Immediately Attend to Body Fluid Spills

This is the general surface cleaning process:

  1. Thoroughly wet (soak) a fresh cleaning cloth in the environmental cleaning solution.
  2. Fold the cleaning cloth in half until it is about the size of your hand. This will ensure that you can use all of the surface area efficiently (generally, fold them in half, then in half again, and this will create 8 sides).
  3. Wipe surfaces using the general strategies as above (e.g., clean to dirty, high to low, systematic manner), making sure to use mechanical action (for cleaning steps) and making sure to that the surface is thoroughly wetted to allow required contact time (for disinfection steps).
  4. Regularly rotate and unfold the cleaning cloth to use all of the sides.
  5. When all of the sides of the cloth have been used or when it is no longer saturated with solution, dispose of the cleaning cloth or store it for reprocessing.
  6. Repeat process from step 1.

For all environmental cleaning procedures, these are the best practices for environmental cleaning of surfaces:

  • Use fresh cleaning cloths at the start of each cleaning session (e.g., routine daily cleaning in a general inpatient ward).
  • Change cleaning cloths when they are no longer saturated with solution, for a new, wetted cloth. Soiled cloths should be stored for reprocessing.
  • For higher-risk areas, change cleaning cloths between each patient zone (i.e., use a new cleaning cloth for each patient bed). For example, in a multi-bed intensive unit, use a fresh cloth for every bed/incubator—see 4.6 Specialized patient areas for more guidance.
  • Ensure that there are enough cleaning cloths to complete the required cleaning session.

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  • Never double-dip cleaning cloths into portable containers (e.g., bottles, small buckets) used for storing environmental cleaning products (or solutions).
  • Never shake mop heads and cleaning cloths—it disperses dust or droplets that could contain microorganisms.
  • Never leave soiled mop heads and cleaning cloths soaking in buckets.

High-Touch Surfaces:

The identification of high-touch surfaces and items in each patient care area is a necessary prerequisite to the development of cleaning procedures, as these will often differ by room, ward and facility. See Appendix C – Example of high-touch surfaces in a specialized patient area. Perform assessments and observations of workflow in consultation with clinical staff in each patient care area to determine key high-touch surfaces.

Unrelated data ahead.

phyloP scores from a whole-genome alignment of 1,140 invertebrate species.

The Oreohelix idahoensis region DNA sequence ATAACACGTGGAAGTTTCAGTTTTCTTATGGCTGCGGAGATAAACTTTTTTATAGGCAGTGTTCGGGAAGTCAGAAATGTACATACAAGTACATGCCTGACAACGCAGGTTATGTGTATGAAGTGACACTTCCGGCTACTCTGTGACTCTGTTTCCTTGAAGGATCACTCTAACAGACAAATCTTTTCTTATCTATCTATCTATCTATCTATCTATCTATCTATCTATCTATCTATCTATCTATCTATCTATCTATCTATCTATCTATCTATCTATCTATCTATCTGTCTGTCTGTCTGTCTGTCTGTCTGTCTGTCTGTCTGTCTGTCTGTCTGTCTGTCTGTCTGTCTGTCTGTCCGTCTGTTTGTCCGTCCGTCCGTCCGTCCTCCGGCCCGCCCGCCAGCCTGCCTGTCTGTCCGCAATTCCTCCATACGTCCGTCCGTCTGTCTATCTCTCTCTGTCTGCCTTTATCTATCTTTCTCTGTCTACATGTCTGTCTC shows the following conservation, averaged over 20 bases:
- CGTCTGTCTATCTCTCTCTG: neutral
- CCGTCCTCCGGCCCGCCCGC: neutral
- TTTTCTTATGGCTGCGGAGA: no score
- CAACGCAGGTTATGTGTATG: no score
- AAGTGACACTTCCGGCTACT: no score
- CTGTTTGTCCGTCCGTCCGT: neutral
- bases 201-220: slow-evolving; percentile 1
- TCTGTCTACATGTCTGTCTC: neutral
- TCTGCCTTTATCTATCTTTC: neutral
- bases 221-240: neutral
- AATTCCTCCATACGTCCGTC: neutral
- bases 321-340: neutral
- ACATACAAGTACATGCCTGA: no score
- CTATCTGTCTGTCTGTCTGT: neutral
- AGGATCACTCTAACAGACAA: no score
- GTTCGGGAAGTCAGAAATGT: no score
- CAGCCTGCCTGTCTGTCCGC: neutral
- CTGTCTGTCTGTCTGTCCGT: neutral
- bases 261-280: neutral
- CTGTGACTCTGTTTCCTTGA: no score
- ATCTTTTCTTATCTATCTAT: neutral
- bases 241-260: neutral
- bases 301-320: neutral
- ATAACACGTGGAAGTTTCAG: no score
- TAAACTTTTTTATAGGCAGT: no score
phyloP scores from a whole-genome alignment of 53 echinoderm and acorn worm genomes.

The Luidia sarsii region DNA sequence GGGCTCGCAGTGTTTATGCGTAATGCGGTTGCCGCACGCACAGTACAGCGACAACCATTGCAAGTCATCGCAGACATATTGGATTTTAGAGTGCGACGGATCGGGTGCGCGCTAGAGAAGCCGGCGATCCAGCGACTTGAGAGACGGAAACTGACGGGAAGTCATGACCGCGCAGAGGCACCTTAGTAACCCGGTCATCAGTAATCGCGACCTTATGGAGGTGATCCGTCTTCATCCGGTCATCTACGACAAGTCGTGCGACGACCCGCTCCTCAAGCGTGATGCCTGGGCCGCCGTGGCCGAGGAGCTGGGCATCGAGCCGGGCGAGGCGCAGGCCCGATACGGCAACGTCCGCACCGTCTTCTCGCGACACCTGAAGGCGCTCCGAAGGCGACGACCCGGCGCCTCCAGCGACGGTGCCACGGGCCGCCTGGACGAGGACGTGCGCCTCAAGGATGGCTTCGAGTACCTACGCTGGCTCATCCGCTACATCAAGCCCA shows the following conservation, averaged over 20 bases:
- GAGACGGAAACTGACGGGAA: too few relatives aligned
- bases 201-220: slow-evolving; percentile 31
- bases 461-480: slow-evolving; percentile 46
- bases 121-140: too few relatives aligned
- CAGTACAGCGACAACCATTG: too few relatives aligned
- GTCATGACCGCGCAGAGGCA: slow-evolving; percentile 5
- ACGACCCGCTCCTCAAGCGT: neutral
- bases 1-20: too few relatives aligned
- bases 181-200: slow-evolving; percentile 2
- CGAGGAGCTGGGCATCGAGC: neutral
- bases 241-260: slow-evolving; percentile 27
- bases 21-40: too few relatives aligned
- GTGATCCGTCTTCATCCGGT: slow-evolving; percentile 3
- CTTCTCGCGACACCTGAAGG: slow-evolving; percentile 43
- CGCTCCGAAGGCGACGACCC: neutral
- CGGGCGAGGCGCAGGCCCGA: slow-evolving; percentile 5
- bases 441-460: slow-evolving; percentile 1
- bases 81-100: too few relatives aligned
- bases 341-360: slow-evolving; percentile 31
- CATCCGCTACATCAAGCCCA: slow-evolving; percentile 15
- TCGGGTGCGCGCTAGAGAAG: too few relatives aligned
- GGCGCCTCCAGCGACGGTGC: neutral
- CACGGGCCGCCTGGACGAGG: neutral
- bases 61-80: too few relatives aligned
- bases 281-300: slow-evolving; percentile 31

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Include identified high-touch surfaces and items in checklists and other job aids to facilitate completing cleaning procedures. See 2.4.3 Cleaning checklists, logs, and job aids.

Common high-touch surfaces include:

  • bedrails
  • IV poles
  • sink handles
  • bedside tables
  • counters where medications and supplies are prepared
  • edges of privacy curtains
  • patient monitoring equipment (e.g., keyboards, control panels)
  • transport equipment (e.g., wheelchair handles)
  • call bells
  • doorknobs
  • light switches

4.2 General patient areas

General patient areas include:

  • outpatient or ambulatory care wards
  • general inpatient wards with patients admitted for medical procedures, who are not receiving acute care (i.e., sudden, urgent or emergent episodes of injury and illness that require rapid intervention)

Three types of cleaning are required for these areas:

  • routine cleaning
  • terminal cleaning
  • scheduled cleaning

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Generally, the probability of contamination or the vulnerability of the patients to infection is low, so these areas may require less frequent and rigorous (e.g., method, process) cleaning than specialized patient areas.

4.2.1 Outpatient wards

General outpatient or ambulatory care wards include waiting areas, consultation areas, and minor procedural areas.

Table 6. Recommended Frequency, Method and Process for Outpatient Wards

Recommendations for Outpatient Wards by Area, Frequency, Method, and Process.
Area Frequency Method Process
Waiting / Admission At least once daily (e.g., per 24-hour period) Clean High-touch surfaces and floors
Consultation / Examination At least twice daily Clean High-touch surfaces and floors
Procedural (minor operative procedures; e.g., suturing wounds, draining abscesses) Before and after (i.e., between [Footnote e]) each procedure

 

Footnote e:
If there is prolonged time between procedures or local conditions that create risk for dust generation/dispersal, re-wipe surfaces with disinfectant solution immediately before the subsequent procedure.

Clean and disinfect High-touch surfaces and floors, with an emphasis on the patient zone, procedure table
Procedural (minor operative procedures; e.g., suturing wounds, draining abscesses) End of the day (terminal clean) Clean and disinfect All surfaces and the entire floor

 

Handwashing sinks, thoroughly clean (scrub) and disinfect

Sluice areas/sinks or scrub areas